Valley Journal Advertiser
Recognition for Kentville’s auto pioneer long overdue
“Though it has been well known that Kentville was the site of the first automobile industry in Nova Scotia, and one of the earliest in Canada, public awareness stops there.”
Brent Fox, the late editor of The Advertiser, wrote these words more than a decade ago in a story on the McKay car.
In the article, Fox noted that Nova Scotia “entered the automobile age” in 1908 largely through the efforts of the McKay brothers, Jack and Dan. Fox followed this up with a short profile on Arch Pelton, saluting him as the
production “genius behind the actual of the McKay car.”
Aside from being profiled in William H. McCurdy’s book on the McKay car, which was published in 1967, little else has been written about Pelton’s role in getting the vehicle manufactured and on the road.
It’s my opinion that has never been properly recognized or saluted for this role. There are no plaques that I’m aware of, and except perhaps for a few lines on the internet, and the odd scrapbook obituary no one ever sees, there is little recognition for the man Fox rightly called an automotive genius.
So, who was Arch Pelton? Why is he overlooked?
I tried to answer these questions in an earlier column. What I wrote then about Pelton is worth repeating now — if only to remind readers why I suggest recognition is long overdue for Pelton’s role as an automotive pioneer and civic leader. Here are excerpts from the column:
“Prior to his first election as mayor of the town, Mr.
Pelton served four years as councillor, these, added to his six years as mayor constitutes a record which has not been equalled in the town council of Kentville.”
This was one of the many tributes paid to Archibald Leander Pelton when The Advertiser announced his untimely death in 1928.
“During these years,” the paper continued, “his restless energy and progressive views have been largely responsible for the favourable position in which the town finds itself today.”
This was fine praise indeed and looking back at the life of Pelton from this vantage point, it was well earned. As well as noting his years of service to the town, The Advertiser hailed Pelton as a pioneer in the automobile business, as a business leader and as a leading politician.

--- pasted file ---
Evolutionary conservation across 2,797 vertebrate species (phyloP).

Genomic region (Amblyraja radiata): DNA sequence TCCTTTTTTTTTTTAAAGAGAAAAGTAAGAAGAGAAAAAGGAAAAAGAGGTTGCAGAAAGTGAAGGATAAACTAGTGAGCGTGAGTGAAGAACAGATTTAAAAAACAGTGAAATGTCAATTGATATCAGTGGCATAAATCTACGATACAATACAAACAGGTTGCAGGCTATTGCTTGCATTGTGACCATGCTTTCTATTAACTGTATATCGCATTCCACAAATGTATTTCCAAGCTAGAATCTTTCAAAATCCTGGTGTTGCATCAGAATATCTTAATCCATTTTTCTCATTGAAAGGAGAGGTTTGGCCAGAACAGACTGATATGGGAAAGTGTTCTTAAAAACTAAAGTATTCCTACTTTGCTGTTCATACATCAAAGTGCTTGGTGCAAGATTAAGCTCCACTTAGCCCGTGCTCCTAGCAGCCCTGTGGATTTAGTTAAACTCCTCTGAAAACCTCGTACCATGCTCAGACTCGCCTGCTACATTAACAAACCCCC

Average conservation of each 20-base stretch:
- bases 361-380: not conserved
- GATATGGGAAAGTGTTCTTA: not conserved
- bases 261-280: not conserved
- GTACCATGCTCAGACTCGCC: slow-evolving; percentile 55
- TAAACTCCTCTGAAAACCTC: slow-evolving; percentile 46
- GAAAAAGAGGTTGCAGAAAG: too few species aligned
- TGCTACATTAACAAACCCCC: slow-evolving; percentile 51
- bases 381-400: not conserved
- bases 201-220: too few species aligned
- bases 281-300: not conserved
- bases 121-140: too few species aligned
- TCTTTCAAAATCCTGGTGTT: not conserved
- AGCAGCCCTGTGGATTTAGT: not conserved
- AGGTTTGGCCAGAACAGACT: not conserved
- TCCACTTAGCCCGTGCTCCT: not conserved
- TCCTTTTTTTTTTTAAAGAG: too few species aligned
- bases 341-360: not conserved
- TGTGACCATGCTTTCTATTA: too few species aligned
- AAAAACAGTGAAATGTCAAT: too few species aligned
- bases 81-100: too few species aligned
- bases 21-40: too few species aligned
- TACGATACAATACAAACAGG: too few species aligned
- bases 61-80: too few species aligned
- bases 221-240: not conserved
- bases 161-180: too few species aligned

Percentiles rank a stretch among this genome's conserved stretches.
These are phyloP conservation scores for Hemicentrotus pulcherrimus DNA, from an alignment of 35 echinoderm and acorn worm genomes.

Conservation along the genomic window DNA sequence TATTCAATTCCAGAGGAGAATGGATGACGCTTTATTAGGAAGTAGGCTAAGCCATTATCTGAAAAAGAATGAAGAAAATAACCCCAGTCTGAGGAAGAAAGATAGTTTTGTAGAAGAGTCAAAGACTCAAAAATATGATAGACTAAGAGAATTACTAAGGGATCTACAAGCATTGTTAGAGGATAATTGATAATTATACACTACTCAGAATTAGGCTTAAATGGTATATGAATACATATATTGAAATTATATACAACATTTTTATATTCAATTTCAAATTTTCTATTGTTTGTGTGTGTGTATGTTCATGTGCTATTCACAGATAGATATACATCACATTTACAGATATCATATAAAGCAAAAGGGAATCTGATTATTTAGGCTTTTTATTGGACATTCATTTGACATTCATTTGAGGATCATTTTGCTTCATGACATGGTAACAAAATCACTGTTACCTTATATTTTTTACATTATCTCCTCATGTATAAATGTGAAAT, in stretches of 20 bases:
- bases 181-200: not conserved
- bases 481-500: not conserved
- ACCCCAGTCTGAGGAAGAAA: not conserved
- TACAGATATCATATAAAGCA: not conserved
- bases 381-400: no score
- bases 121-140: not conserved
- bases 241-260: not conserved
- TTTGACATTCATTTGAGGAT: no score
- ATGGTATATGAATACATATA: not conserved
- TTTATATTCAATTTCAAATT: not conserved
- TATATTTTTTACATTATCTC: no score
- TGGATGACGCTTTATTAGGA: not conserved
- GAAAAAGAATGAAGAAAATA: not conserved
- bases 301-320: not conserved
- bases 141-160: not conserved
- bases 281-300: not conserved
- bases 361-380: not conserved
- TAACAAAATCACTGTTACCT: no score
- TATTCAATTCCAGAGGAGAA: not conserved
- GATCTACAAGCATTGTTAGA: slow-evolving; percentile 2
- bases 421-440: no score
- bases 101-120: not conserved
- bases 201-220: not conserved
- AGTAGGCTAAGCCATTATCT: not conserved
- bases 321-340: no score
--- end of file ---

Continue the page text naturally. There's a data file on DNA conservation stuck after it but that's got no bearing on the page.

There’s little doubt Pelton was an automotive pioneer. In the history of the McKay Motor Car, which was first manufactured in Kentville, McCurdy notes that the McKay brothers, Jack and Dan, depended on Pelton to
knowledge provide “production as well as a general knowledge of the automobile.”
Pelton was indeed familiar with the “one lunger” engines that drove the early automobiles; he acquired this knowledge through an apprenticeship with an American company that made farm machinery with one-cylinder gasoline engines.
Pelton’s role in the manufacturing of the McKay car has undoubtedly been understated. Without Pelton’s expertise, it’s unlikely manufacturing of automobiles in Kentville, beginning about 1910, would have happened. Pelton also opened the first automobile dealership in the province and can be considered a pioneer in this field as well.
Between 1904 and 1925, Pelton was the distributor for at least seven makes of automobile, among them the Studebaker, Oldsmobile, Franklin and Gray Dort. It’s noted in his obituary that he sold some of the first automobiles in Nova Scotia; for a long time, he maintained one of the largest automotive dealerships in Nova Scotia and possibly in the Maritimes.
“His firms, A. L. Pelton and Company, of Kentville and Halifax,” reads his obituary, “was known throughout the Maritime provinces as one of the most important in the auto business in the East.”
As also noted in the obituary, Pelton took a keen interest in what was happening in Kentville.
“During the many years he served as mayor and councillor, he devoted large portions of his time in looking after civic affairs,” reads his obituary. “The remarkable progress (Kentville) has made in the past two decades was due to his efforts.”
Pelton was one of the first to travel across most of Canada by automobile. In 1911, Pelton and Dan McKay drove one of the McKay cars, a 1911 model, from Kentville to Regina, a distance of 2,600 miles. The object of the drive was to set up a Canada-wide chain of distributors for the McKay car. As far as is known this never happened, writes McCurdy in his history of the car. However, several models were sold by a dealer in Saskatoon.
I’ll close this salute to Pelton, noting again that he never has been suitably recognized for his role as an automotive pioneer, or for his civic contributions while at the helm in Kentville, a role that made the town a leader in Nova Scotia.
rectified Let‘s hope this will be one day. The challenge is out there.